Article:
usually contribute to the company’s profits.
• Cash cows typically bring in far more money than is needed to maintain their
market share. In this declining stage of their life cycle, these products are “milked”
for cash that will be invested in new question marks.
• Dogs have low market share and do not have the potential (because they are in an
unattractive (industry) to bring in much cash they can generate. 25
General electric business screen
• General Electric, with the assistance of the McKinsey & Company consulting firm,
• a more complicated matrix.
• GE Business Screen includes nine
• cells based on long-term industry attractiveness and business strength competitive
position. 26
General electric business screen 27
General electric business screen
To plot product lines or business units on the GE Business Screen, follow these four
1. Select criteria to rate the industry for each product line or business unit. Assess
overall industry attractiveness for each product line or business unit on a scale
from 1 (very unattractive) to 5 (very attractive).
2. Select the key factors needed for success in each product line or business unit.
Assess business strength/competitive position for each product line or business
unit on a scale of 1 (very weak) to 5 (very strong).
3. Plot each product line’s or business unit’s current position on the matrix.
4. Plot the firm’s future portfolio, assuming that present corporate and business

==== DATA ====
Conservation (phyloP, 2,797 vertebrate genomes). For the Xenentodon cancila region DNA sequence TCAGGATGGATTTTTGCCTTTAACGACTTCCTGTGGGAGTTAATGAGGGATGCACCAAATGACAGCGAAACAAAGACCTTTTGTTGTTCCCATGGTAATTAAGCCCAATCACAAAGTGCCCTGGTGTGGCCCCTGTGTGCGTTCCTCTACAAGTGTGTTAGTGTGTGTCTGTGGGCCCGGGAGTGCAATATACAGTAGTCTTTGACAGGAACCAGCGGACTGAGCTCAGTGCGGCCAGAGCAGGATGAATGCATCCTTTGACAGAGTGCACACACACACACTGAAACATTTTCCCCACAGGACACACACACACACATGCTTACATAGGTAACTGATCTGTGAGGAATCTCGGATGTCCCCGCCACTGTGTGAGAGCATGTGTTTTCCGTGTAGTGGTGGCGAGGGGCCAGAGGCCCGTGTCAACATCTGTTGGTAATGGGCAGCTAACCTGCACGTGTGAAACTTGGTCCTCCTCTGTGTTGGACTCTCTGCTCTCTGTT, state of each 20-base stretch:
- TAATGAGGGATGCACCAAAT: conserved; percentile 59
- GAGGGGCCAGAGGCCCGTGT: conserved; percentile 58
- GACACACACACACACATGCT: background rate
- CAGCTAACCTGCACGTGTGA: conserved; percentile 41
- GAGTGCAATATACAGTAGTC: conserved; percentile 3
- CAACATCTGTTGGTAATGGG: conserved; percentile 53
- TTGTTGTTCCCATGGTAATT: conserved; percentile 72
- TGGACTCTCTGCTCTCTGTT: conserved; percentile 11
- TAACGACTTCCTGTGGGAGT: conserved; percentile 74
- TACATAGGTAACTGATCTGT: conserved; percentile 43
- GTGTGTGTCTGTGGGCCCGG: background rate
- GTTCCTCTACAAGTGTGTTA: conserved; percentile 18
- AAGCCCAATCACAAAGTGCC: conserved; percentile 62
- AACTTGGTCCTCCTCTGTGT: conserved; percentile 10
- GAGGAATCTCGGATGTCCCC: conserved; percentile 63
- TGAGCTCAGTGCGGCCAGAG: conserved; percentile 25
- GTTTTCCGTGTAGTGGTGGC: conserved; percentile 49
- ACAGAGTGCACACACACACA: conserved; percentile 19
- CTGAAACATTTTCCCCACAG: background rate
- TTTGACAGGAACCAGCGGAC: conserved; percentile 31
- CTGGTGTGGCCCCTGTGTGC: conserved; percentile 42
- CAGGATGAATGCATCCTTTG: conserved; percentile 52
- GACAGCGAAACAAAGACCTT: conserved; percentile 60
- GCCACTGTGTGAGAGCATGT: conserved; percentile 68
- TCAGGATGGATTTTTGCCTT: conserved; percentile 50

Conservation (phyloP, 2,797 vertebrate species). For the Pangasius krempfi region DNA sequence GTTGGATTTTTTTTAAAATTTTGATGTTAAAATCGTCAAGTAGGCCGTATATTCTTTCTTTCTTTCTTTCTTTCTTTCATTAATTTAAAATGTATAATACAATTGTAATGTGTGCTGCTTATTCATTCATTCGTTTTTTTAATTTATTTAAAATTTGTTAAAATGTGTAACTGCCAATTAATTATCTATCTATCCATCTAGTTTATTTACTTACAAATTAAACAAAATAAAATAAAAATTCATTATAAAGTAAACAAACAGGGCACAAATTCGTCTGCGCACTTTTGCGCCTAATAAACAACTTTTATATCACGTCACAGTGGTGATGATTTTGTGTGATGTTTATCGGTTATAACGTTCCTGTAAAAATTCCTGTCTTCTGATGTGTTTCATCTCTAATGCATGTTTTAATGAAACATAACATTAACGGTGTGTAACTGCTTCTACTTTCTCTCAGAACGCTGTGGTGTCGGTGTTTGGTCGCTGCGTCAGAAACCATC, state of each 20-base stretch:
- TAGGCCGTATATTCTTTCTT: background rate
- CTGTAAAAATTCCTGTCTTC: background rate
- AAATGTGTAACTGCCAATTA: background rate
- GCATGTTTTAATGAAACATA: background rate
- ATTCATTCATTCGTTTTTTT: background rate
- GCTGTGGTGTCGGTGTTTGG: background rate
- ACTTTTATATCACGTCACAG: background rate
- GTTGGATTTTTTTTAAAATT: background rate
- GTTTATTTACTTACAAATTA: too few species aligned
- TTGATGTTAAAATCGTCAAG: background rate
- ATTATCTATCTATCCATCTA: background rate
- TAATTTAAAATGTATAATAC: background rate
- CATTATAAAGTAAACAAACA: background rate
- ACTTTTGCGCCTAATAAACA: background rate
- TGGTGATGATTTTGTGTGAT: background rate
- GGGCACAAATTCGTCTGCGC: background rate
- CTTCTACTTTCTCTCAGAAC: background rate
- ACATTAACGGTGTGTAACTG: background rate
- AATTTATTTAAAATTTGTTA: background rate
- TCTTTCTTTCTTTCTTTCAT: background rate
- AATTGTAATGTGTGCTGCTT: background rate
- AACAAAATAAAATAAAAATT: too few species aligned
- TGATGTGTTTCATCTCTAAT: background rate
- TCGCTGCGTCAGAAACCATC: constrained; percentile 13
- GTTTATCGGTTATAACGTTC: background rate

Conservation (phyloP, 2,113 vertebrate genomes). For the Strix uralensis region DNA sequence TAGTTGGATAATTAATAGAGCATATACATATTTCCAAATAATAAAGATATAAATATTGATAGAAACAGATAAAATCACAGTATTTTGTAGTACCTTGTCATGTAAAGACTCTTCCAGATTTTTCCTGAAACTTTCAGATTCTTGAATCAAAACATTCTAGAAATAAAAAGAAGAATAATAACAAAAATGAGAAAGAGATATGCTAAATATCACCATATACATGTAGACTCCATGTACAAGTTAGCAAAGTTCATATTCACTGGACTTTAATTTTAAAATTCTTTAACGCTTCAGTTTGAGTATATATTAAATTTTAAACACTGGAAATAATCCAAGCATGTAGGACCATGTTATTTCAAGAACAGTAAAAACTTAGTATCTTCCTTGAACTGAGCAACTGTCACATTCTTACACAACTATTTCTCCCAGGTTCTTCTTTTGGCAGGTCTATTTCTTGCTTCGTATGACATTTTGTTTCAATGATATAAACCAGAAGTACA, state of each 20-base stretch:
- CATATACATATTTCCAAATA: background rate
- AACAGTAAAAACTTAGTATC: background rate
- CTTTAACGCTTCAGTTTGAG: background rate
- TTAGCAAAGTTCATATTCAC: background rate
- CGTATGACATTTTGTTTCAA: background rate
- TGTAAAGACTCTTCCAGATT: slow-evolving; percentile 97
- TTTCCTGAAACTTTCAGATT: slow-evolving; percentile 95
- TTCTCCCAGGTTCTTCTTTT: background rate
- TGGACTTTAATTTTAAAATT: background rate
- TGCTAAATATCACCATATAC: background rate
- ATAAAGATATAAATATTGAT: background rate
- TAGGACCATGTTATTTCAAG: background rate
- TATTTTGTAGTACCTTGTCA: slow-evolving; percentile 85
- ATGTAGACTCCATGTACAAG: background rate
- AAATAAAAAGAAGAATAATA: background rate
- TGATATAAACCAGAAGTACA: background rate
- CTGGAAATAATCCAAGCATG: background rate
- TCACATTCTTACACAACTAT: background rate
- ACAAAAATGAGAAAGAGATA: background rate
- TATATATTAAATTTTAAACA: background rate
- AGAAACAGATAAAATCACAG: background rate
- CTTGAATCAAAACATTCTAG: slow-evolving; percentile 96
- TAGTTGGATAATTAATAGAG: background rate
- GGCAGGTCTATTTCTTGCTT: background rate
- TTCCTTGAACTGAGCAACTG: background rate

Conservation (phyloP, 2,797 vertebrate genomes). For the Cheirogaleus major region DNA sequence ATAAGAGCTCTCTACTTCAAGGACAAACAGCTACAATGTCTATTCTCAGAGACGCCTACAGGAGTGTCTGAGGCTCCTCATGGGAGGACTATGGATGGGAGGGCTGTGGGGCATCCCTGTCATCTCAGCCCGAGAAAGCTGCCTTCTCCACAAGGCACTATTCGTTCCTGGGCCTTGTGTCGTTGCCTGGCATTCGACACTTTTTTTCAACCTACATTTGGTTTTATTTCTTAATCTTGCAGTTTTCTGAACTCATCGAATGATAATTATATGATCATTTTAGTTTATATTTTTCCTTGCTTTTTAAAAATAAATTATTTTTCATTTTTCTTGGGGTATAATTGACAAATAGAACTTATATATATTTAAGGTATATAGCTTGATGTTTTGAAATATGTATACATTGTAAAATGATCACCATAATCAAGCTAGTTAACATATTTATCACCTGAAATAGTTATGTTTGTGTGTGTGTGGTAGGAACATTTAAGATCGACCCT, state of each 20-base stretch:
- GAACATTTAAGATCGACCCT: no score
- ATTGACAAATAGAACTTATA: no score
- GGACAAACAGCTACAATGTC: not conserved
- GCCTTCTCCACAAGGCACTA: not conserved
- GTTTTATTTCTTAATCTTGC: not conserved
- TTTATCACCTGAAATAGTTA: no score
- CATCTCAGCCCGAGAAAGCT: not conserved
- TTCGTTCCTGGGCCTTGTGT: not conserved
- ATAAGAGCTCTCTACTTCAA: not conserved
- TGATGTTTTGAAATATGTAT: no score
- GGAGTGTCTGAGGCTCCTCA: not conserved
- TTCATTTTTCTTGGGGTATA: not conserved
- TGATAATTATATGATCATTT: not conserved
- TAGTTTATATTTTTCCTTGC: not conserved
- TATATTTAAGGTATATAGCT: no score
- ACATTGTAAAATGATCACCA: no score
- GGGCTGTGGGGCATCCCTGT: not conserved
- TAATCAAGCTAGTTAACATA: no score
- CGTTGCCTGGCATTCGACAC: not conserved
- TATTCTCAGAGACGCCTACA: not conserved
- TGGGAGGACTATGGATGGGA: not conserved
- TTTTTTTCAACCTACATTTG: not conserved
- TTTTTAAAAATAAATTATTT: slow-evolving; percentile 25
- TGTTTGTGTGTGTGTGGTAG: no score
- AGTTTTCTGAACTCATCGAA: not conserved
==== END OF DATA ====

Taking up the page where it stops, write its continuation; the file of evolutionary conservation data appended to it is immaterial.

strategies remain unchanged to find the gap. 28
Advantages Of Portfolio Analysis
• It encourages top management to evaluate each of the corporation’s businesses
individually and to set objectives and allocate resources for each.
• It stimulates the use of externally oriented data to supplement management’s
• It raises the issue of cash-flow availability for use in expansion and growth.
• Its graphic depiction facilitates communication. 29
Limitations of Portfolio Analysis
• Defining product/market segments is difficult.
• It suggests the use of standard strategies that can miss opportunities or be
• It provides an illusion of scientific rigor when in reality positions are based on
subjective judgments.
• Its value-laden terms such as cash cow and dog can lead to self-fulfilling prophecies.
• It is not always clear what makes an industry attractive or where a product is in its
life cycle. 30
3 Corporate Parenting
• Corporate parenting views a corporation in terms of resources and capabilities that
can be used to build business unit value as well as generate synergies across
business units.
• It generates corporate strategy by focusing on the core competencies of the parent
corporation and on the value created from the relationship between the parent and
its businesses.
• In the form of corporate headquarters, the parent has a great deal of power in this
relationship. 31
Main Goal of Corporate
• The primary job of corporate headquarters is to obtain synergy among the business
units by providing needed resources to units, transferring skills and capabilities
among the units, and coordinating the activities of shared unit functions to attain
economies of scope (as in centralized purchasing). 32
Developing A Corporate Parenting
• Examine each business unit (or target firm in the case of acquisition) in terms of its
strategic factors.
• Examine each business unit (or target firm) in terms of areas in which performance
can be improved.
• Analyze how well the parent corporation fits with the business unit (or target firm). 33

Dr. Mahmoud Mohamed El Damaty